]. Increasing evidence suggests that the accumulation of therapy resistant CSC population within TNBC contributes to poor clinical outcomes. These CSC are enriched in TNBC compared to non-TNBC breast cancers [46
]. It has been demonstrated that about ~2% of the TNBC-derived MDA-MB-231 tumor cells are believed to be CSC [35
]. The initially reported successful elimination of MDA-MB-231 tumor cells by TH1902 confirms the efficacy of this treatment against tumor cells and suggests that it may have been also active against CSC. In addition, the present demonstration that SORT1 is expressed in the hTNBCSC and hOvCSC models tested, along with the functional evidence that SORT1 activity is required for incorporation of the peptide backbone of TH1902 into CSC, provides a logical framework for interpreting the results presented here on these models. It is also the first demonstration of SORT1 protein expression in cancer stem-like cell models that provides support to the SORT1 activity involved in the propagation of stem cells in several types of cancers [48
The effects of TH1902 on both the overall cancer cell compartment and the more specific CSC niche positions this PDC among the promising therapeutic strategies to impact the development of human SORT1+ cancers and to reduce the risk of recurrence. The additional therapeutic advantage of TH1902 is to circumvent the MDR1 transporters functions, leading to cell cycle arrest in G2/M, and to increased induction of apoptosis in CSC. Previous work examining the effects of TH1902 on TNBC-derived MDA-MB-231 xenograft growth displayed complete and lasting tumor regression [24
]. One reason that this was surprising was that this cell line contains up to 2% of CSC, which are well-known as being difficult to eliminate by chemotherapy or radiotherapy [49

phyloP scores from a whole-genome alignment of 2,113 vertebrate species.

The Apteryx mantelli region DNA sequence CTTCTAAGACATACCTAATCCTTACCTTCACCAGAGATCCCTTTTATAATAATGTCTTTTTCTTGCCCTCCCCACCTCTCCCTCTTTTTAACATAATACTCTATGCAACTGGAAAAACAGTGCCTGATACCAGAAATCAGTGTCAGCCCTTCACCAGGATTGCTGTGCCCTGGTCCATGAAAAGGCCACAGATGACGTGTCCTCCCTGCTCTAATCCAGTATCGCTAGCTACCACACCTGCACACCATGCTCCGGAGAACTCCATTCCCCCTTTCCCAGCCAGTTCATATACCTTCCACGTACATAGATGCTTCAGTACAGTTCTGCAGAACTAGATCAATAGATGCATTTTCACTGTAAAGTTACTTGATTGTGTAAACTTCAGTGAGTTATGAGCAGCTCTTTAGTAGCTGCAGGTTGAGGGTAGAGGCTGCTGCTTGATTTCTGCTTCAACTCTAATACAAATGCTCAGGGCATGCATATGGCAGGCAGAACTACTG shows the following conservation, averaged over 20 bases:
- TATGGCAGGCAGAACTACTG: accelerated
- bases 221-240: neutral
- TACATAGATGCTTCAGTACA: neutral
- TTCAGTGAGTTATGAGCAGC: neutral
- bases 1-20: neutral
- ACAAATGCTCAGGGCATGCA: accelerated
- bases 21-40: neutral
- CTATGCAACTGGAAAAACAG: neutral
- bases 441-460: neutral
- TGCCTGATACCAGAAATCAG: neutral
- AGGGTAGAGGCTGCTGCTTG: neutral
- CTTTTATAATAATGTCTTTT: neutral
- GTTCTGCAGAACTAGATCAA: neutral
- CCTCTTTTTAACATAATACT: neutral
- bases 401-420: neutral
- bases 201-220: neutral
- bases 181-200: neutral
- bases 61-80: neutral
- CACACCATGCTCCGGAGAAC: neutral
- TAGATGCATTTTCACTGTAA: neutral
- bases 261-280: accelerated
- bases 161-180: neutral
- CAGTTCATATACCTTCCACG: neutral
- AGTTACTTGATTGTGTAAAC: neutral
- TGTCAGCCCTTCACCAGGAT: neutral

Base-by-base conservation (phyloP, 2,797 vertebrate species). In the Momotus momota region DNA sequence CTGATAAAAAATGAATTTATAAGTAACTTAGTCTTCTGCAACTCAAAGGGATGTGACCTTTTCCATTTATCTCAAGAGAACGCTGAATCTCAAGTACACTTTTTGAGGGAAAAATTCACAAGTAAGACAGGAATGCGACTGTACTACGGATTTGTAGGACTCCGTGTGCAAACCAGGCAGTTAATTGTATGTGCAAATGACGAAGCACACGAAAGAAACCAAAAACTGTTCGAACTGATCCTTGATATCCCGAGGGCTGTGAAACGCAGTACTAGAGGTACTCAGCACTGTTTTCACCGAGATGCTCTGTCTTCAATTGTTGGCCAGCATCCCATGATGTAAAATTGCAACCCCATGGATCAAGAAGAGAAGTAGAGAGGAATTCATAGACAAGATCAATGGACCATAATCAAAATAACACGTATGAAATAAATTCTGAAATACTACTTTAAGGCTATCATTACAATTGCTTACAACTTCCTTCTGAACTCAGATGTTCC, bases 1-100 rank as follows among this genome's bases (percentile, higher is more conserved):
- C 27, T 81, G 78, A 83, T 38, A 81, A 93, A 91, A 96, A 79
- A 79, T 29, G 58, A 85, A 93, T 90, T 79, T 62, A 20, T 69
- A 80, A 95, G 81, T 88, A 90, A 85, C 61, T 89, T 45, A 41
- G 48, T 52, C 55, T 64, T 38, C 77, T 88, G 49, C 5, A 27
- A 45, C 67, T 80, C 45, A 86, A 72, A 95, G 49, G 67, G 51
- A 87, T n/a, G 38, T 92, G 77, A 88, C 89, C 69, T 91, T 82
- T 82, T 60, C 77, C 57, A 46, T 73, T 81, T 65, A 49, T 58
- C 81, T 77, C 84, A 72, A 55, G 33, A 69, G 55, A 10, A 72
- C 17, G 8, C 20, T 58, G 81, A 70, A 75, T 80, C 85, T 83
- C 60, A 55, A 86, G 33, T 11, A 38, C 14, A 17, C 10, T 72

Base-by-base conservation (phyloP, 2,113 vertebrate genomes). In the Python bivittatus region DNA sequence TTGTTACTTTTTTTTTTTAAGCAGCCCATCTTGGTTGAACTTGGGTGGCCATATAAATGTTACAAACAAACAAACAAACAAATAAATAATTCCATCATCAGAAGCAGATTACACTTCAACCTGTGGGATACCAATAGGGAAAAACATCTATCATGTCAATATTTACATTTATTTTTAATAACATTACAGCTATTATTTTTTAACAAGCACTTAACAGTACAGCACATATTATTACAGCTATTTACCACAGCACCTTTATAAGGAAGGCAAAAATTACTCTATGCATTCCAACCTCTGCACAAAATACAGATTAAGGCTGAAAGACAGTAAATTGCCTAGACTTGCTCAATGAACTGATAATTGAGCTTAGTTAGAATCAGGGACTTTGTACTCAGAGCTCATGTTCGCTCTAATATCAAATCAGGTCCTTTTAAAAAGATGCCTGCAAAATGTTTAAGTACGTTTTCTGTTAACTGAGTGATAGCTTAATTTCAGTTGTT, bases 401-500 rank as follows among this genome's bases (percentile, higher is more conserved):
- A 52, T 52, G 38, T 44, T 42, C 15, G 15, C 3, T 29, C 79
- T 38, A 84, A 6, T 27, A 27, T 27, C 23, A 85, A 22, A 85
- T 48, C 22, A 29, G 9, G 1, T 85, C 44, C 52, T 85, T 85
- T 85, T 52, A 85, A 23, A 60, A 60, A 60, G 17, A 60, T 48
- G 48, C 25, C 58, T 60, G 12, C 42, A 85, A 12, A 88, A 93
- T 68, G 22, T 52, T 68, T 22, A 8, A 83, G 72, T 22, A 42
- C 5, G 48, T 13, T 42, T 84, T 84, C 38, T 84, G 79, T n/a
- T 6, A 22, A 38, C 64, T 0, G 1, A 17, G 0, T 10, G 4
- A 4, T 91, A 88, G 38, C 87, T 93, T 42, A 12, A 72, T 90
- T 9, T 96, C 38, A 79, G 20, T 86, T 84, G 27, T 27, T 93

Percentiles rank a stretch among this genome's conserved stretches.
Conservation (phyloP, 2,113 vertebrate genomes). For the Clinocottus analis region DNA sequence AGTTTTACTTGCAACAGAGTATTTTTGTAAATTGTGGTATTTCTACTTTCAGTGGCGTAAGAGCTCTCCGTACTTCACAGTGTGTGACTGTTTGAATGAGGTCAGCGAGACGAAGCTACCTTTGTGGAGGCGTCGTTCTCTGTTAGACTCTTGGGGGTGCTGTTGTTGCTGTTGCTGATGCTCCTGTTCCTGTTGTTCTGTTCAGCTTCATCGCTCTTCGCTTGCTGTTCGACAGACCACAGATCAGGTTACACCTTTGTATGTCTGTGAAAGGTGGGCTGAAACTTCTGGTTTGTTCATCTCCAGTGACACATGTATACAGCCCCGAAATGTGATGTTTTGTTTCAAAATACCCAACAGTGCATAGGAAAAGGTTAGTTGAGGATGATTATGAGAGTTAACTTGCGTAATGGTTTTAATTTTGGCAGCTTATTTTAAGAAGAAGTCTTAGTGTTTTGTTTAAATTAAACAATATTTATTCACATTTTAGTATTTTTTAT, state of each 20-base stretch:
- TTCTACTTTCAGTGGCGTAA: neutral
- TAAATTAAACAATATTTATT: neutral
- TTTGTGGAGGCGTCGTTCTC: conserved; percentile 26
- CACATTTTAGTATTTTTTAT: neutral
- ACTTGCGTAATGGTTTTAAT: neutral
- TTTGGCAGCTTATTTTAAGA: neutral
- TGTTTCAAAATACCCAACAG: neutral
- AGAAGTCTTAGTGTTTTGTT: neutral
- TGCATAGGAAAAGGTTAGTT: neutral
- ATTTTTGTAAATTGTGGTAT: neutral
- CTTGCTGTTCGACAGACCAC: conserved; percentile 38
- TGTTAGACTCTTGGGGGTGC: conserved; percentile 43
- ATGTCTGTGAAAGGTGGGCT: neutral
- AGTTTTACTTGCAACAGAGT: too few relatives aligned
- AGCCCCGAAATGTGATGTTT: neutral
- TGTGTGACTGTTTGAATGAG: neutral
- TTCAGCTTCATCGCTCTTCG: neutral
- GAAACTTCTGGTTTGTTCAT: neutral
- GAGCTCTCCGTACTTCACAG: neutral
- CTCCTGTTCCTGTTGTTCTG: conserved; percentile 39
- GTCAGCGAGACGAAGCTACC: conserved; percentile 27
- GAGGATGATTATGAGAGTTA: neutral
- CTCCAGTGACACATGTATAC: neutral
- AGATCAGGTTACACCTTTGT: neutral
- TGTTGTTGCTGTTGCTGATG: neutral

]. TH1902 also completely inhibited in vitro vasculogenic mimicry (VM) by ES2 ovarian cancer and MDA-MB-231 TNBC cells at low concentrations, another process responsible for chemotherapy resistance and cancer recurrence, and which is often associated with an active CSC population [27
]. The simultaneous pro-apoptotic and cell cycling trapping activities of TH1902 against CSC may provide the first molecular evidence supporting a SORT1-mediated inhibition of VM of these cells once docetaxel is released intracellularly from the PDC. Such combined cellular effects of docetaxel have been reported previously in renal clear cell carcinoma [51
]. In addition, it has been reported that CD133+ and ABCB5+ subpopulations colocalized in melanomas in perivascular niches that contain vascular endothelial (VE)- cadherin+ melanoma cells, which can form VM [52
]. Interestingly, the anti-VM process observed at pM TH1902 concentrations, contrasted with the ability of docetaxel to only inhibit VM at much higher concentrations as documented previously [26